Looking at the bigger picture, the next longwave trough to dig into the central US is going to draw a strong southerly flow out of the Gulf of Mexico and western Caribbean during the 4-7 day period. Regardless of whether or not there is a tropical cyclone sitting down in the eastern Pacific during this time, deep tropical moisture will likely be pulled northward over Central America and the western Caribbean, bringing heavy rains to these areas. This moisture may eventually affect the gulf coast.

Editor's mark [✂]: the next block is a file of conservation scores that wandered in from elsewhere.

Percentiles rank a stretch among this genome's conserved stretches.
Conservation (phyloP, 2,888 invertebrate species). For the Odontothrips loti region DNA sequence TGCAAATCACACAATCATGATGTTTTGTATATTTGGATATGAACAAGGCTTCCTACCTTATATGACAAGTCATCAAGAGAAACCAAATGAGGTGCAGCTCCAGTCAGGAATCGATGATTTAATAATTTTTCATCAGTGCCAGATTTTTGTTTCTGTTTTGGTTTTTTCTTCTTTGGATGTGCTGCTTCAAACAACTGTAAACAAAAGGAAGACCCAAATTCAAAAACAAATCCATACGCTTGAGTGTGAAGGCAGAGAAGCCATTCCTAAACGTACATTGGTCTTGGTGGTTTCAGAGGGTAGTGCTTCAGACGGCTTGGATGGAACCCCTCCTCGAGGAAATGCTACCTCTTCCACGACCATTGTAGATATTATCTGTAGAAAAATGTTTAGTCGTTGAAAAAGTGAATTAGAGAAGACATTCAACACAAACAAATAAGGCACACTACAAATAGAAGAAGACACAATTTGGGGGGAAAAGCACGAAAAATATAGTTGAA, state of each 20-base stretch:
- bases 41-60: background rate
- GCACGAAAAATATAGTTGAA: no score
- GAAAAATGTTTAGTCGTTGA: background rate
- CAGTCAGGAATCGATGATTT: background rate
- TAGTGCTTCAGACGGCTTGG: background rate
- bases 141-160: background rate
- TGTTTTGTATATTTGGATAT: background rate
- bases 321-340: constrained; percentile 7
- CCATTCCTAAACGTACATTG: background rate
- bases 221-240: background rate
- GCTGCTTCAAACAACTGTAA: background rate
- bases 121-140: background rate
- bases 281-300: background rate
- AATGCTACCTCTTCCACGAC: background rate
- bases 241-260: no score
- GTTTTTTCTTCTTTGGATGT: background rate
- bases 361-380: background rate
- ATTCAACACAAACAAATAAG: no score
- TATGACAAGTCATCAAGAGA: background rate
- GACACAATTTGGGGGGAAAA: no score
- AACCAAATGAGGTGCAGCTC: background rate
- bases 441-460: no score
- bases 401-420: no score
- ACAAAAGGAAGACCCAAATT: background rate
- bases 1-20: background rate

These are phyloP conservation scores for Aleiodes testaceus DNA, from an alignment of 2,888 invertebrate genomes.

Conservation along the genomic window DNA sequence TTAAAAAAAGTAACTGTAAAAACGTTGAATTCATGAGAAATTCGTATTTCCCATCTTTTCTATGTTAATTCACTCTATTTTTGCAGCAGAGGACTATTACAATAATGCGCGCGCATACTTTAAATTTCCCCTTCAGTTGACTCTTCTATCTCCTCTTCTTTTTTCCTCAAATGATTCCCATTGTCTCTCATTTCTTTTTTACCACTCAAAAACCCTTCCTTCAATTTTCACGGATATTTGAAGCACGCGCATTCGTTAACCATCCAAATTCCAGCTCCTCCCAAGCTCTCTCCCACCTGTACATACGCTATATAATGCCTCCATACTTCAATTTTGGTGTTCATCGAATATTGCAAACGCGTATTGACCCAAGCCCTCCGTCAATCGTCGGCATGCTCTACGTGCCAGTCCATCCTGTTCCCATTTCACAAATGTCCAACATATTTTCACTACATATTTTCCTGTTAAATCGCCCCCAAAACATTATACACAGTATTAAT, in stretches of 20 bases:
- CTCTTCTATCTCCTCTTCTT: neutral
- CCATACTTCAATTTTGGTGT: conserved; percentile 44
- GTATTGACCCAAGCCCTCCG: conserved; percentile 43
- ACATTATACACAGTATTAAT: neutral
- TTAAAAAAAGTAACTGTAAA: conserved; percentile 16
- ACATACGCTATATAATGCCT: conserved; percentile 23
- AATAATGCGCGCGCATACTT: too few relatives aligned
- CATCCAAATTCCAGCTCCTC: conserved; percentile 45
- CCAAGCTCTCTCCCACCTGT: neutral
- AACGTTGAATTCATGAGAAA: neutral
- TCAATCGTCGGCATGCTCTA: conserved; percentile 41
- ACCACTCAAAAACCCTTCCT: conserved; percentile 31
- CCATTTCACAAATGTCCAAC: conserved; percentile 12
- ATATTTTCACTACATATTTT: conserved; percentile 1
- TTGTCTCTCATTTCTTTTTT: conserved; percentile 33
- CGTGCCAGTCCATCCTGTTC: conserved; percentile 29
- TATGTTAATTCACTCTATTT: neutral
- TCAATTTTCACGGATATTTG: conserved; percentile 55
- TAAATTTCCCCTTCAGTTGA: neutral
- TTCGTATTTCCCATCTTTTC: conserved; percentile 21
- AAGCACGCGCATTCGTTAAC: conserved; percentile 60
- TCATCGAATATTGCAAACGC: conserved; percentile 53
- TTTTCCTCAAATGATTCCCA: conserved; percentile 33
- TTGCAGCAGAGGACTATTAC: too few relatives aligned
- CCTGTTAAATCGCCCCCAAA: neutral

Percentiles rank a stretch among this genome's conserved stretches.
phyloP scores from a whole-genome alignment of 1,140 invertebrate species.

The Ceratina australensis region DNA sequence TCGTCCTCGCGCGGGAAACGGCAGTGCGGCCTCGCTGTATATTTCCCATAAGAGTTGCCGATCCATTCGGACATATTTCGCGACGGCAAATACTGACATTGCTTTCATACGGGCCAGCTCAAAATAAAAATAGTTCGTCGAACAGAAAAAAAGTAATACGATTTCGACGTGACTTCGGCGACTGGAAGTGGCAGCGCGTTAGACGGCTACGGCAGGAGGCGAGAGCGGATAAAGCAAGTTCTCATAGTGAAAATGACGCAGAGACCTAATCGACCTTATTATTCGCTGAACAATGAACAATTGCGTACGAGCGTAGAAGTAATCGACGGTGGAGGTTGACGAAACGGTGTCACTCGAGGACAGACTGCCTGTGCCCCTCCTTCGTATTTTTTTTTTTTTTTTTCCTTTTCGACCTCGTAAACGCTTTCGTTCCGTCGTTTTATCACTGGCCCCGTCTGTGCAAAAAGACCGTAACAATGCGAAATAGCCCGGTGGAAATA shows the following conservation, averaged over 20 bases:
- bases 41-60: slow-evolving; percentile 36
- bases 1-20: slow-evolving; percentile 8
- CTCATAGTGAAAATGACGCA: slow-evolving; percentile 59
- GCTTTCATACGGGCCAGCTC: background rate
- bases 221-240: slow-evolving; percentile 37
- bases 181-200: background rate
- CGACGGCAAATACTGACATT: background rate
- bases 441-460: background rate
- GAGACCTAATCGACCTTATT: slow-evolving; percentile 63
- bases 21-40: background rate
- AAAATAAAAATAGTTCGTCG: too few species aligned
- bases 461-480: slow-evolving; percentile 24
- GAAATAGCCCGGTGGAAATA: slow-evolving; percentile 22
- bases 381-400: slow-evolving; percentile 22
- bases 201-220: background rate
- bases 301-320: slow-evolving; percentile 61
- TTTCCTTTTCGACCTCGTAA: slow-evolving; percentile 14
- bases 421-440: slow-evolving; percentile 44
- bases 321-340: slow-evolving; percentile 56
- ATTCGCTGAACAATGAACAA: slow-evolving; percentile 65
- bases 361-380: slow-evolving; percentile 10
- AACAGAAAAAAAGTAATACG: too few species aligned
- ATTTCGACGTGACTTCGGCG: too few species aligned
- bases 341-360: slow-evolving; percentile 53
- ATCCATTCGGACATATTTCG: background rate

We shall see what happens!

Visible RGB Satellite: (click image for loop)



CIMSS 850mb vorticity (left) and 700mb vorticity (right)



Satellite-derived upper-level winds:



200mb vertical velocity: (green areas represent upward motion associated with the MJO)










Updated: 4:28 PM GMT on April 26, 2010

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About Levi32

Levi Cowan has been tracking tropical systems since 2002, and is currently working on his bachelor's degree in physics at UAF.